“Serena and her big sister Venus brought to mind Zora Neale Hurston’s ‘I feel most colored when I am thrown against a white background.’… Serena and Venus win sometimes, they lose sometimes, they’ve been booed and cheered, and through it all and evident to all were those people who are enraged they are there at all—graphite against a sharp white background.”—Claudia Rankine, Citizen: An American Lyric
Tennis icon Serena Williams and her older sister Venus have spent their careers not only surviving but thriving in a hostile space: a white background that often threatened to swallow them whole. As Serena’s individual legend flourished, so did her antagonists in the aristocratic, imperious world of professional tennis. Biased judges, grotesque mockeries and other indignities (“crip walk”?) pock her career. While accumulating scars and enduring the burden imposed by the “white background,” the girl known for years as “Venus’s little sister” has also— remarkably—made herself into perhaps the greatest player to ever pick up a racket. The numbers speak for themselves: nineteen Grand Slam wins, fifty-six singles titles, along with twenty-two doubles championships, and all done with wicked flair in dazzling technicolor.
Now Serena Williams, for all she has accomplished, is attempting to enter a club even more restricted than those that host certain events on the WTA tour. It is reserved for the few defined by history as being “more than just an athlete.” Ms. Williams has announced both in a video message and the pages of Time magazine that she will be returning to play at the Indian Wells Tournament after a fourteen-year absence. Serena and Venus have famously boycotted Indian Wells since 2001 when “racist slurs” and “false allegations” of match fixing were levied against the Williams family. As she recounted in Time, their father, Richard, had “dedicated his whole life to prepping us for this incredible journey, and there he had to sit and watch his daughter being taunted, sparking cold memories of his experiences growing up in the South.”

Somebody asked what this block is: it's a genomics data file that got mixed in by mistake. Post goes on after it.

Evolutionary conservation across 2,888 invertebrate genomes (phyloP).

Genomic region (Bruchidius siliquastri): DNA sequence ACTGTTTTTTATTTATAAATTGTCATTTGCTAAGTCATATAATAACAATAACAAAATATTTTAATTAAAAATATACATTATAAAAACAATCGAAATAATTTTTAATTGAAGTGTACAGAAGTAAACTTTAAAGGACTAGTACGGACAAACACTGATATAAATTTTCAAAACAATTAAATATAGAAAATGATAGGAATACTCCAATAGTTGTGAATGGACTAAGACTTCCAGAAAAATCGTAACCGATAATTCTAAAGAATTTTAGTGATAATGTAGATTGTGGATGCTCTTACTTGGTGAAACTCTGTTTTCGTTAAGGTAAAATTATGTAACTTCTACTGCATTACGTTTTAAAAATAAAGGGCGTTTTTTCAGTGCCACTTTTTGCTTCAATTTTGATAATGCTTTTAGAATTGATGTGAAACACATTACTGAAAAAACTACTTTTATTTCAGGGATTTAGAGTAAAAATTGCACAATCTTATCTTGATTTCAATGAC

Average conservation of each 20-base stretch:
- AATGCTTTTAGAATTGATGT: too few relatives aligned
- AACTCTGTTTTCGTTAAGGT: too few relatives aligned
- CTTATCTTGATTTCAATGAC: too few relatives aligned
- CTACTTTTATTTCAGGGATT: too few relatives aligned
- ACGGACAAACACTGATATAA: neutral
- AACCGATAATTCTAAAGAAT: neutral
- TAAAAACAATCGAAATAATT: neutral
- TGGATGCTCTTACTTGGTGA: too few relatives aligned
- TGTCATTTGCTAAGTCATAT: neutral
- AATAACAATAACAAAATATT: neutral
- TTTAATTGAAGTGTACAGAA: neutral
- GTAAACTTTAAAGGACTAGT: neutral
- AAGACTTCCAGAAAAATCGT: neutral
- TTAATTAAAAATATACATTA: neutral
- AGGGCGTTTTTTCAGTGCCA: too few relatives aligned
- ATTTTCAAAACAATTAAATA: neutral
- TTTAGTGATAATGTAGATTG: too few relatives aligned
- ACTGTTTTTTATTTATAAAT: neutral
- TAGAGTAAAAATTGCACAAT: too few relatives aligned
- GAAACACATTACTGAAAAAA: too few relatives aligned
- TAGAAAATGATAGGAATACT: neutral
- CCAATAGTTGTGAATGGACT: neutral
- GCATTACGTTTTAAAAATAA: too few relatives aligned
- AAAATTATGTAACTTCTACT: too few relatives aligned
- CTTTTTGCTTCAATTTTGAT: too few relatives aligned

Serena Williams’ has decided, after years of apologies and invitations from the new directors at Indian Wells, to “forgive freely,” “follow [her] heart” and return to place she describes as “nightmare,” a place where at the age of 19 she spent “hours crying in the Indian Wells locker room after winning in 2001…feeling as if I had lost the biggest game ever—not a mere tennis game but a bigger fight for equality.”